Understanding and Assessing Impacts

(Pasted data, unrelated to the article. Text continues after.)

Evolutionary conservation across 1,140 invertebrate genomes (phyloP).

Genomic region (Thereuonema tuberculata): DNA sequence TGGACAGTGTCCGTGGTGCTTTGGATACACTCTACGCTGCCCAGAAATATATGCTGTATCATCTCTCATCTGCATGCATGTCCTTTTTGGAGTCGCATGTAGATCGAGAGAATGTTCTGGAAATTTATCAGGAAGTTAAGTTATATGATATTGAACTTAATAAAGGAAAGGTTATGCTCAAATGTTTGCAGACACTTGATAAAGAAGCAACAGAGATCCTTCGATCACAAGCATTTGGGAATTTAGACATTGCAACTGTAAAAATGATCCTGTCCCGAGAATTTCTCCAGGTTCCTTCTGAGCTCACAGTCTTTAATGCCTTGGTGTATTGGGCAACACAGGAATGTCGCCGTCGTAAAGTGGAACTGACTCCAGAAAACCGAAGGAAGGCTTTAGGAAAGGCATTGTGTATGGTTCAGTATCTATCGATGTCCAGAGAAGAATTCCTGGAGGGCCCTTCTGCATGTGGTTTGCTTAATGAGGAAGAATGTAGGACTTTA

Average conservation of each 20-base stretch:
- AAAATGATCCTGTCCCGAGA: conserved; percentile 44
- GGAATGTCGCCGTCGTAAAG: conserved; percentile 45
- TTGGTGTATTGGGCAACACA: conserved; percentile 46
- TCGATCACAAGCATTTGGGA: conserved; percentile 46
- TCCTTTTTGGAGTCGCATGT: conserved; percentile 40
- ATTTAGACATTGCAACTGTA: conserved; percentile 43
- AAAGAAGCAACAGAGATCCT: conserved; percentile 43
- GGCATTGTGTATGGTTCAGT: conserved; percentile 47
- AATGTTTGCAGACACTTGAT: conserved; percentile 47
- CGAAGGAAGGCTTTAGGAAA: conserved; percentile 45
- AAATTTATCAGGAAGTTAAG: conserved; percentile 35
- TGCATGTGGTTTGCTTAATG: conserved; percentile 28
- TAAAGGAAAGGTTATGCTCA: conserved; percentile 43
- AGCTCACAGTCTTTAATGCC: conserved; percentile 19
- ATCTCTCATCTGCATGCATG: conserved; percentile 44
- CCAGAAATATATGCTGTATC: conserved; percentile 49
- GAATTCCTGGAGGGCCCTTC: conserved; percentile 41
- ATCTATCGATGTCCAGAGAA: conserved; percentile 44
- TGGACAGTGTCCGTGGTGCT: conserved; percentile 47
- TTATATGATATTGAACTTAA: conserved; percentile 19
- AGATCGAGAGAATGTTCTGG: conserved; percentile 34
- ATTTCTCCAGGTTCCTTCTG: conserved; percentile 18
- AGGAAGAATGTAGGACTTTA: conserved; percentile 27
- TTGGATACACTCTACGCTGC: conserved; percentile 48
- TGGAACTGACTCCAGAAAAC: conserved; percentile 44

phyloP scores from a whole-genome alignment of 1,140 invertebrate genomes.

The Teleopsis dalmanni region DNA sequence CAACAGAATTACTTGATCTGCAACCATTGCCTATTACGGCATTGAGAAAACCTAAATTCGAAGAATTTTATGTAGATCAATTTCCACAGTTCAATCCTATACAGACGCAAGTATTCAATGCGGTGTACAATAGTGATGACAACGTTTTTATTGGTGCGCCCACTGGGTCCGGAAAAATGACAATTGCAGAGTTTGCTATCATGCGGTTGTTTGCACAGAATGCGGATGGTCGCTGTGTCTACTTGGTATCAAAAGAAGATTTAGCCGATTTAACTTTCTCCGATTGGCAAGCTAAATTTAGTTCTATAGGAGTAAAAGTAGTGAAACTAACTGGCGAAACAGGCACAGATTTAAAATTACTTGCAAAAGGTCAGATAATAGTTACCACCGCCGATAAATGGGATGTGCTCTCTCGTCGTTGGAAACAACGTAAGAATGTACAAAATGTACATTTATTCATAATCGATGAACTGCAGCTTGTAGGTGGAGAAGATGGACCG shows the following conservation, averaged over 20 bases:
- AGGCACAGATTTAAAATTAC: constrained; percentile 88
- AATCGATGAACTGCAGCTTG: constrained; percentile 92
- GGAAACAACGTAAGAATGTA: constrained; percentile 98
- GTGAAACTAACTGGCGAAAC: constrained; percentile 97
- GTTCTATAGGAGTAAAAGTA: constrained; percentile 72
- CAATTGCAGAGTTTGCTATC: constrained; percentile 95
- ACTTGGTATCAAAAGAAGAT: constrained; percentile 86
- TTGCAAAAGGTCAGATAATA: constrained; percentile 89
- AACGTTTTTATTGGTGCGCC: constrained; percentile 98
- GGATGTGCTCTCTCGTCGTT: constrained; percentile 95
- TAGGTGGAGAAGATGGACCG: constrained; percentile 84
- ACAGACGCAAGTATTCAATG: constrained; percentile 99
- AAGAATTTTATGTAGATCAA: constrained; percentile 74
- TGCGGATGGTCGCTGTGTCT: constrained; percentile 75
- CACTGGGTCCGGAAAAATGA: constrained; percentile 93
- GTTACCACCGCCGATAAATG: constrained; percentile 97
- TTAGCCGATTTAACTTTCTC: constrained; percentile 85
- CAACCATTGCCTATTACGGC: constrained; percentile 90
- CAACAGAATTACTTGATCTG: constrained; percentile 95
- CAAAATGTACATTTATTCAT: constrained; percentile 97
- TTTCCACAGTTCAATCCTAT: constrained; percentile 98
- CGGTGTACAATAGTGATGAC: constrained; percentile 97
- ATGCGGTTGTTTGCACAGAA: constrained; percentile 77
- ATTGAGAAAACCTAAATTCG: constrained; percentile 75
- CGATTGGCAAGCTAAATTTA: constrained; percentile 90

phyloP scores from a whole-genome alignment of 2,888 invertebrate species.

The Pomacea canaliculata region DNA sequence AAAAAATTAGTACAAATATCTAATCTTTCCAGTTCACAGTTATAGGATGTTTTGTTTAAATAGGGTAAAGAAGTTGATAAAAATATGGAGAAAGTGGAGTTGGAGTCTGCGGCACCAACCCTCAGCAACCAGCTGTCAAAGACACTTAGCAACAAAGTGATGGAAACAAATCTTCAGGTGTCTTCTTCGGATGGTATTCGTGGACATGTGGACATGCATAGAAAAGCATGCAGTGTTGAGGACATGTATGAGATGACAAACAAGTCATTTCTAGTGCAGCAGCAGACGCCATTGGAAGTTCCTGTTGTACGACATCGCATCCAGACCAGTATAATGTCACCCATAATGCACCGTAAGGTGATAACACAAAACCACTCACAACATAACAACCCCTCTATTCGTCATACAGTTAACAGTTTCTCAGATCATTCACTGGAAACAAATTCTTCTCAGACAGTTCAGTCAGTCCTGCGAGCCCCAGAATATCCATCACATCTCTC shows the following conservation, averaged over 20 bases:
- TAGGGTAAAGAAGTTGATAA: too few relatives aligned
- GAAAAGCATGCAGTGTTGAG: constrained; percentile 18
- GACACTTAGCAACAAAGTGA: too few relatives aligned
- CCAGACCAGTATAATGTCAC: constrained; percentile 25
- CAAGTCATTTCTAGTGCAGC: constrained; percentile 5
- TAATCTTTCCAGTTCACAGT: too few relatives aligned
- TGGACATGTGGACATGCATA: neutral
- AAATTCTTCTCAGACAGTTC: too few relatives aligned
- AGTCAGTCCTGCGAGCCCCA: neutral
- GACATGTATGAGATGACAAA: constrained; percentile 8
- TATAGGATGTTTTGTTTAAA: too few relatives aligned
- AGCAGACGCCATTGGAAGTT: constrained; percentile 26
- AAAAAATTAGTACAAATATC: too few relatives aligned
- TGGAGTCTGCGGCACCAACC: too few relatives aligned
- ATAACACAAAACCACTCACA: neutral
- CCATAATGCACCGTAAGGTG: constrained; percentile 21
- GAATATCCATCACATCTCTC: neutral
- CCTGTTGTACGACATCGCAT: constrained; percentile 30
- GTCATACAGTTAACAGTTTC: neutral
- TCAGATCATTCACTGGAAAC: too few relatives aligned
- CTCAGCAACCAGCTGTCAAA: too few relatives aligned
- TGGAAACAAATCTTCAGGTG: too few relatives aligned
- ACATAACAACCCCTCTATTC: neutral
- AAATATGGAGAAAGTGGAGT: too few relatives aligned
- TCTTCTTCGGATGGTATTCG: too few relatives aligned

With rising temperatures, milder winters, declining snowpack, droughts, and increasing incidence of lightning strikes, climate change is undeniably fuelling intensifying fire seasons in Western Canada. In the presence of dangerous Wildland urban interface (WUI) fires, homeowners are often forced to evacuate and temporarily relocate until they can return to their communities. For Kamloops, a centrally-located host city for wildfire evacuees, intensifying fire seasons lead to more evacuations, which in turn potentially strains Kamloops’ resources as they must accommodate for a much larger population for an extended period of time. Having historically hosted a large number of evacuees during the wildfire season of 2003 and 2009, Kamloops was no stranger to stretching resources and putting systems to the test to temporarily accommodate larger populations. However, the destruction caused by the 2017 and 2018 fire season in British Columbia was unprecedented: 65,000 people had to evacuate their homes.